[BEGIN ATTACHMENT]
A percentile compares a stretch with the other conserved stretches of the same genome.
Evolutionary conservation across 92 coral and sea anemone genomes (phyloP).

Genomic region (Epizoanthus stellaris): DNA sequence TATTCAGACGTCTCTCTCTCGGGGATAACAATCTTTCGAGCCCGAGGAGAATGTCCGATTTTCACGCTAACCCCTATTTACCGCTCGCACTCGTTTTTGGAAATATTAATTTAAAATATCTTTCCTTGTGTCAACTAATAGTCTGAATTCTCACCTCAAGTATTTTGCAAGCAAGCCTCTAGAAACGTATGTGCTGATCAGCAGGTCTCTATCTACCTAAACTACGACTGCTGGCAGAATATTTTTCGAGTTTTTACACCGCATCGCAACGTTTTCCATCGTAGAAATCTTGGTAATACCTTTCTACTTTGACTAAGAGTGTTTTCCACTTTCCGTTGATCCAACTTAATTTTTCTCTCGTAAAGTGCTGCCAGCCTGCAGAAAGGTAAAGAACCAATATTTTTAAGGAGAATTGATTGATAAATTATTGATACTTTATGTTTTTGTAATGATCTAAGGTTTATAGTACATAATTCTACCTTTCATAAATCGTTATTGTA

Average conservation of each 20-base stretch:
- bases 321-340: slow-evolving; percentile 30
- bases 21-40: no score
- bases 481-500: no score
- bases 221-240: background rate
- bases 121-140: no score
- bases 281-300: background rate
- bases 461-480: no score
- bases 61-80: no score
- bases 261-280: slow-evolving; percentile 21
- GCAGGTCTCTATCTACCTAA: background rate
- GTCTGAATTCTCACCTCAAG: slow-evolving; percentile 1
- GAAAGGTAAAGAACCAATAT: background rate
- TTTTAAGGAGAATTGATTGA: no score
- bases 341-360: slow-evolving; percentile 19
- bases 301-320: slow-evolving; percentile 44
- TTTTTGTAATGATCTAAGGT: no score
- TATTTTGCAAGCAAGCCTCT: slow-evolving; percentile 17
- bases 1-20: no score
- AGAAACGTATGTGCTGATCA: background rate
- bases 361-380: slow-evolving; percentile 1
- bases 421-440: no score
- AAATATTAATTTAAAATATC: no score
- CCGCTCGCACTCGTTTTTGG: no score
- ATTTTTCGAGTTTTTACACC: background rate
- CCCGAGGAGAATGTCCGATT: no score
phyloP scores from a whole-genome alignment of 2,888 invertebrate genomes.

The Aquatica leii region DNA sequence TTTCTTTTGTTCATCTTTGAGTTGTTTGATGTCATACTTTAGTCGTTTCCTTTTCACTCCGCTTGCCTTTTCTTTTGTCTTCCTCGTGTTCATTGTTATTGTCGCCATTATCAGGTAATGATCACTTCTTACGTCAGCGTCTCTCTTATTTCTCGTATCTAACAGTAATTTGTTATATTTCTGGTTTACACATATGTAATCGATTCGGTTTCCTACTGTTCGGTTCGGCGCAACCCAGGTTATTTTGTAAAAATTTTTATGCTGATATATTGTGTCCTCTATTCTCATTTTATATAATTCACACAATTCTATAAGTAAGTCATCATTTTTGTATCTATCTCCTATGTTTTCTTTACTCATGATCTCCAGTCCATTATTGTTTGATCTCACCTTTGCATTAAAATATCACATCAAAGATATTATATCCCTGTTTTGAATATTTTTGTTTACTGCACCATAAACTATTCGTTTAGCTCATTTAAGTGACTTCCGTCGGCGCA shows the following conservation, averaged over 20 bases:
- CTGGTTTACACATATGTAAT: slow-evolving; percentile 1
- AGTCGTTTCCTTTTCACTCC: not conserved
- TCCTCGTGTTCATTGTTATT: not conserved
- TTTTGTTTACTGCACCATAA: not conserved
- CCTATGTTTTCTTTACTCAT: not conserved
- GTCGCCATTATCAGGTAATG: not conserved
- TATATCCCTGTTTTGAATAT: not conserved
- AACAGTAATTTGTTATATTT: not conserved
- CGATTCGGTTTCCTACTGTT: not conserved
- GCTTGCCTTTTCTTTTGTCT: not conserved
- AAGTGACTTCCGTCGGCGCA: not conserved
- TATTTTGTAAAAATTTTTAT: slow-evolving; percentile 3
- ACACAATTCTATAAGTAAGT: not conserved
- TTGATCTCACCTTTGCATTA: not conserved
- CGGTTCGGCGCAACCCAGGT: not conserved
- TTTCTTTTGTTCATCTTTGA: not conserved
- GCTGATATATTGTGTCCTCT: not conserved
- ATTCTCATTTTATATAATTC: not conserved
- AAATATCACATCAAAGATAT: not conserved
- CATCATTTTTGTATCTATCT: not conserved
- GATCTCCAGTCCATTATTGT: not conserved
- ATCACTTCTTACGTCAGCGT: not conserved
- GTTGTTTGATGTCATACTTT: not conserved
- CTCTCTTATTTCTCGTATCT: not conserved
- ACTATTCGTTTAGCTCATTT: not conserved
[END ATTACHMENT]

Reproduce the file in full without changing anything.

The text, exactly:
A percentile compares a stretch with the other conserved stretches of the same genome.
Evolutionary conservation across 92 coral and sea anemone genomes (phyloP).

Genomic region (Epizoanthus stellaris): DNA sequence TATTCAGACGTCTCTCTCTCGGGGATAACAATCTTTCGAGCCCGAGGAGAATGTCCGATTTTCACGCTAACCCCTATTTACCGCTCGCACTCGTTTTTGGAAATATTAATTTAAAATATCTTTCCTTGTGTCAACTAATAGTCTGAATTCTCACCTCAAGTATTTTGCAAGCAAGCCTCTAGAAACGTATGTGCTGATCAGCAGGTCTCTATCTACCTAAACTACGACTGCTGGCAGAATATTTTTCGAGTTTTTACACCGCATCGCAACGTTTTCCATCGTAGAAATCTTGGTAATACCTTTCTACTTTGACTAAGAGTGTTTTCCACTTTCCGTTGATCCAACTTAATTTTTCTCTCGTAAAGTGCTGCCAGCCTGCAGAAAGGTAAAGAACCAATATTTTTAAGGAGAATTGATTGATAAATTATTGATACTTTATGTTTTTGTAATGATCTAAGGTTTATAGTACATAATTCTACCTTTCATAAATCGTTATTGTA

Average conservation of each 20-base stretch:
- bases 321-340: slow-evolving; percentile 30
- bases 21-40: no score
- bases 481-500: no score
- bases 221-240: background rate
- bases 121-140: no score
- bases 281-300: background rate
- bases 461-480: no score
- bases 61-80: no score
- bases 261-280: slow-evolving; percentile 21
- GCAGGTCTCTATCTACCTAA: background rate
- GTCTGAATTCTCACCTCAAG: slow-evolving; percentile 1
- GAAAGGTAAAGAACCAATAT: background rate
- TTTTAAGGAGAATTGATTGA: no score
- bases 341-360: slow-evolving; percentile 19
- bases 301-320: slow-evolving; percentile 44
- TTTTTGTAATGATCTAAGGT: no score
- TATTTTGCAAGCAAGCCTCT: slow-evolving; percentile 17
- bases 1-20: no score
- AGAAACGTATGTGCTGATCA: background rate
- bases 361-380: slow-evolving; percentile 1
- bases 421-440: no score
- AAATATTAATTTAAAATATC: no score
- CCGCTCGCACTCGTTTTTGG: no score
- ATTTTTCGAGTTTTTACACC: background rate
- CCCGAGGAGAATGTCCGATT: no score
phyloP scores from a whole-genome alignment of 2,888 invertebrate genomes.

The Aquatica leii region DNA sequence TTTCTTTTGTTCATCTTTGAGTTGTTTGATGTCATACTTTAGTCGTTTCCTTTTCACTCCGCTTGCCTTTTCTTTTGTCTTCCTCGTGTTCATTGTTATTGTCGCCATTATCAGGTAATGATCACTTCTTACGTCAGCGTCTCTCTTATTTCTCGTATCTAACAGTAATTTGTTATATTTCTGGTTTACACATATGTAATCGATTCGGTTTCCTACTGTTCGGTTCGGCGCAACCCAGGTTATTTTGTAAAAATTTTTATGCTGATATATTGTGTCCTCTATTCTCATTTTATATAATTCACACAATTCTATAAGTAAGTCATCATTTTTGTATCTATCTCCTATGTTTTCTTTACTCATGATCTCCAGTCCATTATTGTTTGATCTCACCTTTGCATTAAAATATCACATCAAAGATATTATATCCCTGTTTTGAATATTTTTGTTTACTGCACCATAAACTATTCGTTTAGCTCATTTAAGTGACTTCCGTCGGCGCA shows the following conservation, averaged over 20 bases:
- CTGGTTTACACATATGTAAT: slow-evolving; percentile 1
- AGTCGTTTCCTTTTCACTCC: not conserved
- TCCTCGTGTTCATTGTTATT: not conserved
- TTTTGTTTACTGCACCATAA: not conserved
- CCTATGTTTTCTTTACTCAT: not conserved
- GTCGCCATTATCAGGTAATG: not conserved
- TATATCCCTGTTTTGAATAT: not conserved
- AACAGTAATTTGTTATATTT: not conserved
- CGATTCGGTTTCCTACTGTT: not conserved
- GCTTGCCTTTTCTTTTGTCT: not conserved
- AAGTGACTTCCGTCGGCGCA: not conserved
- TATTTTGTAAAAATTTTTAT: slow-evolving; percentile 3
- ACACAATTCTATAAGTAAGT: not conserved
- TTGATCTCACCTTTGCATTA: not conserved
- CGGTTCGGCGCAACCCAGGT: not conserved
- TTTCTTTTGTTCATCTTTGA: not conserved
- GCTGATATATTGTGTCCTCT: not conserved
- ATTCTCATTTTATATAATTC: not conserved
- AAATATCACATCAAAGATAT: not conserved
- CATCATTTTTGTATCTATCT: not conserved
- GATCTCCAGTCCATTATTGT: not conserved
- ATCACTTCTTACGTCAGCGT: not conserved
- GTTGTTTGATGTCATACTTT: not conserved
- CTCTCTTATTTCTCGTATCT: not conserved
- ACTATTCGTTTAGCTCATTT: not conserved